Thursday, 28 October 2010

Movie Review: Vicky Cristina Barcelona (2008)


Woody Allen's exploration of modern romantic misadventures is clever, funny, and filled with engaging characters who are only slightly exaggerated.

The brunette Vicky (Rebecca Hall) is practical and down to earth. She is engaged to be married to Doug (Chris Messina), a nice guy with a reliable job. Her best friend, the blonde Cristina (Scarlett Johansson), is flighty and adventurous. She is looking for something, but only knows that whatever she has found so far is not it.

Vicky and Cristina decide to spend a summer in Barcelona, and soon they both meet and fall under the spell of the passionate artist Juan Antonio Gonzalo (Javier Bardem). Vicky's brief and unexpected fling with Juan Antonio knocks her world off its axis. Cristina enters into a longer term romance with Juan Antonio, but soon find herself the catalyst in the turbulent reconciliation between Juan Antonio and his former wife, the wild Maria Elena (Penelope Cruz).

As usual, Allen's characters speak the way normal people do, with unsure pauses, irony-free hesitancy, and the seemingly inadvertent stepping on each other's sentences. It's the closest that scripts come to pretending to be ad-libbed, and it immediately elevates Allen's characters closer to real people. Allen also avoids any contrived scenes of high drama and climactic emotions or confrontations, preferring as usual to deploy his low key approach that mimics real life instead of life as Hollywood likes to imagine it.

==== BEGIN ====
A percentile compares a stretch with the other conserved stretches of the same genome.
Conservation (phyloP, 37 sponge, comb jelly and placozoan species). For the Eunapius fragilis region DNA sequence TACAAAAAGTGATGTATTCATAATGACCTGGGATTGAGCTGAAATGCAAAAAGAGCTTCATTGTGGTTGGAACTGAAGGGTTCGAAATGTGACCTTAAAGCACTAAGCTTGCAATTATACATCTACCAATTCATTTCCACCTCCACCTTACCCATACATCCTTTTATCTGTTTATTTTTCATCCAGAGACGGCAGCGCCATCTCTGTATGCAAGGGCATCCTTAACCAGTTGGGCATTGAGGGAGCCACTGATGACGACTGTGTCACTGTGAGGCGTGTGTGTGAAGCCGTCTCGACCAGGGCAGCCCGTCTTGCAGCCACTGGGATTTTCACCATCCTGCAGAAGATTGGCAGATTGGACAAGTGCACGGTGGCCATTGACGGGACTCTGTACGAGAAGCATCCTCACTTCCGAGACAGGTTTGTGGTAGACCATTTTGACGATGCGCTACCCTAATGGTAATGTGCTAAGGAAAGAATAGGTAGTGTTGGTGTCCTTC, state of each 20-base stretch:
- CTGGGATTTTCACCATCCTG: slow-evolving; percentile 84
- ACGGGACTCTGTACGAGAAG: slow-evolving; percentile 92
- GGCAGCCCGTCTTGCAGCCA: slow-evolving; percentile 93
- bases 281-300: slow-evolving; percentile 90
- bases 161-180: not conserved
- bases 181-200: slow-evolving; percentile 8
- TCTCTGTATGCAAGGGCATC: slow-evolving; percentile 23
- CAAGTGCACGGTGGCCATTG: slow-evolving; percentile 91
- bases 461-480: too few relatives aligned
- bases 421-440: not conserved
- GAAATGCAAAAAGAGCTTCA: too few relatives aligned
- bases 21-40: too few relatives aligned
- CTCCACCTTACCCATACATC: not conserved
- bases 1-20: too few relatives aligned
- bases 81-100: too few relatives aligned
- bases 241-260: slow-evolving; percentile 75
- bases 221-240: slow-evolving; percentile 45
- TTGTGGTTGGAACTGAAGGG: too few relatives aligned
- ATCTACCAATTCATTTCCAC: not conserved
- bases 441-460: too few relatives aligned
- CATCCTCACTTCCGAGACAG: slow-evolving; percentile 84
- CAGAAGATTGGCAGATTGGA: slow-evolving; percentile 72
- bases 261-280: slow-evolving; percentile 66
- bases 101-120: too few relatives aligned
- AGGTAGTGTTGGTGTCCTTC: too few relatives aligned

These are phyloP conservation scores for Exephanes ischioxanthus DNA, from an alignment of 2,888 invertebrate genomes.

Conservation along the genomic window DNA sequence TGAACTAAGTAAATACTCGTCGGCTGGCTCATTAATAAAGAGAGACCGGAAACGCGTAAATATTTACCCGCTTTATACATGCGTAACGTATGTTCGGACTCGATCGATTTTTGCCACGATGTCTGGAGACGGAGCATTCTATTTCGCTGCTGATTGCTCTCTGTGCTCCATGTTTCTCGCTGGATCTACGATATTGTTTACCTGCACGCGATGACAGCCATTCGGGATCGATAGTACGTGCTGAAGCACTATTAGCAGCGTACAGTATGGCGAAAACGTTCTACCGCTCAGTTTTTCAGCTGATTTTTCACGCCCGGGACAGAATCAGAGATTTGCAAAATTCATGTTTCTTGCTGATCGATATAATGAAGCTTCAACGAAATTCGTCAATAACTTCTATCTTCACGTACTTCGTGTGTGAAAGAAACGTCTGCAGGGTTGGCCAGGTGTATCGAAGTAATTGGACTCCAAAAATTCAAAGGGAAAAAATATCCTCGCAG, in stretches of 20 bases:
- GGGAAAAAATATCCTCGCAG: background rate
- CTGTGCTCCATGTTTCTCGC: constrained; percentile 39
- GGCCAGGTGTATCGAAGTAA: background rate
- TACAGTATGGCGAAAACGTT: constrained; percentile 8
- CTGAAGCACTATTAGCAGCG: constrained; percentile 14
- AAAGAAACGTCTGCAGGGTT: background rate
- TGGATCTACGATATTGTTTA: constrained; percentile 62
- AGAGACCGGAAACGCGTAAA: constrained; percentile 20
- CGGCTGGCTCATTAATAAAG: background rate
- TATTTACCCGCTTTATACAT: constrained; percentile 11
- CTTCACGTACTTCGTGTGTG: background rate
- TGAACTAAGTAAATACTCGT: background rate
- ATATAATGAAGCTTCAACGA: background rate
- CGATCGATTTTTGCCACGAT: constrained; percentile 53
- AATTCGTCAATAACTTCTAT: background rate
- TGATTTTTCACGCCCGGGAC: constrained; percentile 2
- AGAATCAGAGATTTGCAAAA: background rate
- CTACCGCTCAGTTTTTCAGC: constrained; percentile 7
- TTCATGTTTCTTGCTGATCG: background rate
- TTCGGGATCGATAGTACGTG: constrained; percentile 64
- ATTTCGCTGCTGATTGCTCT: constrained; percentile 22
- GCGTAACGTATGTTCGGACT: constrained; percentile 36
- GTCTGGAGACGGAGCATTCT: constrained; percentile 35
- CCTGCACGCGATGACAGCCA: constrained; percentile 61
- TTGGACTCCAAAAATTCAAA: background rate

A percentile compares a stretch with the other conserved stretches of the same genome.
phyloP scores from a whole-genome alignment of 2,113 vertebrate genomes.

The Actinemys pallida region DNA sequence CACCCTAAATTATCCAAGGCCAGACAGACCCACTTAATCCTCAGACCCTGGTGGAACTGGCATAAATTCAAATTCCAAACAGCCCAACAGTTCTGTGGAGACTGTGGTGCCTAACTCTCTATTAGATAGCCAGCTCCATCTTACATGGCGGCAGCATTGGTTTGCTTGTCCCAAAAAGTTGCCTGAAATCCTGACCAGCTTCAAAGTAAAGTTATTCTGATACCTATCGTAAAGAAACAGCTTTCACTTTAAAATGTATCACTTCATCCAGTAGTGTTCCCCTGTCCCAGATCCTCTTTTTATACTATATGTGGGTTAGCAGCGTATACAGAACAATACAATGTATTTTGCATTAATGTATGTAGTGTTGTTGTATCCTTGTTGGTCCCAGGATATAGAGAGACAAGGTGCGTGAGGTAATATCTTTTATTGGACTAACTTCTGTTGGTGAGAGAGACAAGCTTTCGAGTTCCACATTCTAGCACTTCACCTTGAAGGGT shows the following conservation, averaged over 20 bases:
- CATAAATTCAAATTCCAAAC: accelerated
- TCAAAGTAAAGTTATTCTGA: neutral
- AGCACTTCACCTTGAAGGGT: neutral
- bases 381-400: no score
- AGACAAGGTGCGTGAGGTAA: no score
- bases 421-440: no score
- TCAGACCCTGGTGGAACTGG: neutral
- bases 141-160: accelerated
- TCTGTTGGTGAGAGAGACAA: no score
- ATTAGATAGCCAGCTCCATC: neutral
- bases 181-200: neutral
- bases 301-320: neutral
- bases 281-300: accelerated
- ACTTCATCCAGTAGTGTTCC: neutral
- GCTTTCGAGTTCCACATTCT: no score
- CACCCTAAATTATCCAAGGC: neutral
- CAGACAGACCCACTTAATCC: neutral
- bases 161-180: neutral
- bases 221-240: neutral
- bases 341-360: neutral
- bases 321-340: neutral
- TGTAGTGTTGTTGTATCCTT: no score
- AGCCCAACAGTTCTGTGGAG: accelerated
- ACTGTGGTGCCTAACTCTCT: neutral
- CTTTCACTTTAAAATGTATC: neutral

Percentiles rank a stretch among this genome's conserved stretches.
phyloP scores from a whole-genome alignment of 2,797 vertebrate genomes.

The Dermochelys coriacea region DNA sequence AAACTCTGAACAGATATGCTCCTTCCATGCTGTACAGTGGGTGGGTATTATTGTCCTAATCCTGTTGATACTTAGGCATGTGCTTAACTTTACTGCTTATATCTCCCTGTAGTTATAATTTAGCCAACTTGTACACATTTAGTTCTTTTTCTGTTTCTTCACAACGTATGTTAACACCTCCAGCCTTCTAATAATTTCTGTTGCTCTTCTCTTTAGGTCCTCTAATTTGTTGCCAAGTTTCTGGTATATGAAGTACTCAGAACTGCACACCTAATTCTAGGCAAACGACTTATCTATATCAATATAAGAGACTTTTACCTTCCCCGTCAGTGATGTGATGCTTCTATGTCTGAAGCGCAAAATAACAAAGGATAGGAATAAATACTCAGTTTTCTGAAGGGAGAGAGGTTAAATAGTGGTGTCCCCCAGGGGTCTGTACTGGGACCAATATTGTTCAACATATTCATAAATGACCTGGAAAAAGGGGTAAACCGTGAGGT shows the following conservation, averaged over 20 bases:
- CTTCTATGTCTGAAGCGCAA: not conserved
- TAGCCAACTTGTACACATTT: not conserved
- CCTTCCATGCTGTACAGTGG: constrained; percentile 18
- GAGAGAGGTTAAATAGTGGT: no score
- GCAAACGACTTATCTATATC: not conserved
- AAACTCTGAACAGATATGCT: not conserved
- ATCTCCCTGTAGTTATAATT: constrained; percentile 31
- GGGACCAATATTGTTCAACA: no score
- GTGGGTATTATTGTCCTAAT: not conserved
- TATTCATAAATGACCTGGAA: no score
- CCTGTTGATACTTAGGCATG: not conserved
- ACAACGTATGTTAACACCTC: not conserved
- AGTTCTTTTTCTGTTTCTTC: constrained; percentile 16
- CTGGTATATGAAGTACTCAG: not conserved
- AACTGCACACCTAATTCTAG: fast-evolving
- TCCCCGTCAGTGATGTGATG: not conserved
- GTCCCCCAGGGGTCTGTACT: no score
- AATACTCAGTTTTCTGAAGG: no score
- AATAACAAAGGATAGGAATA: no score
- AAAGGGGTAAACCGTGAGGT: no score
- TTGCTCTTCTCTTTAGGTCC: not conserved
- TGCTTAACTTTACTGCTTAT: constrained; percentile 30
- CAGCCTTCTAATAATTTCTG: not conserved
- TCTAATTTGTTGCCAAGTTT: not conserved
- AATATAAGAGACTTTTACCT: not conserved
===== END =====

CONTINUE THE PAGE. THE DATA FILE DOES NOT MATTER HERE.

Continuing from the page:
Vicky and Cristina both go through several turbulent transformations in the movie, and both Rebecca Hall and Scarlett Johansson admirably provide the necessary understated depth to portray, with a mixture of sadness and humour, the upheaval that unexpected love can cause. 

Bardem as Juan Antonio is the eye of the hurricane, and therefore does not have to emotionally move very much as chaos reigns around him. Penelope Cruz gets the showiest role as Maria Elena, a joyfully unrestrained force of nature that splatters anyone that surrounds her with a torrent of emotions, raised to the Spanish power.

Allen directs with his usual mix of subdued artistry, allowing the actors to take centre stage while never failing to find the interesting camera angle to remind us of his talent.

Vicky Cristina Barcelona is both enjoyable and captivating, and in the often unimaginative world of manufactured romantic comedies, it's a breath of fresh Mediterranean air.







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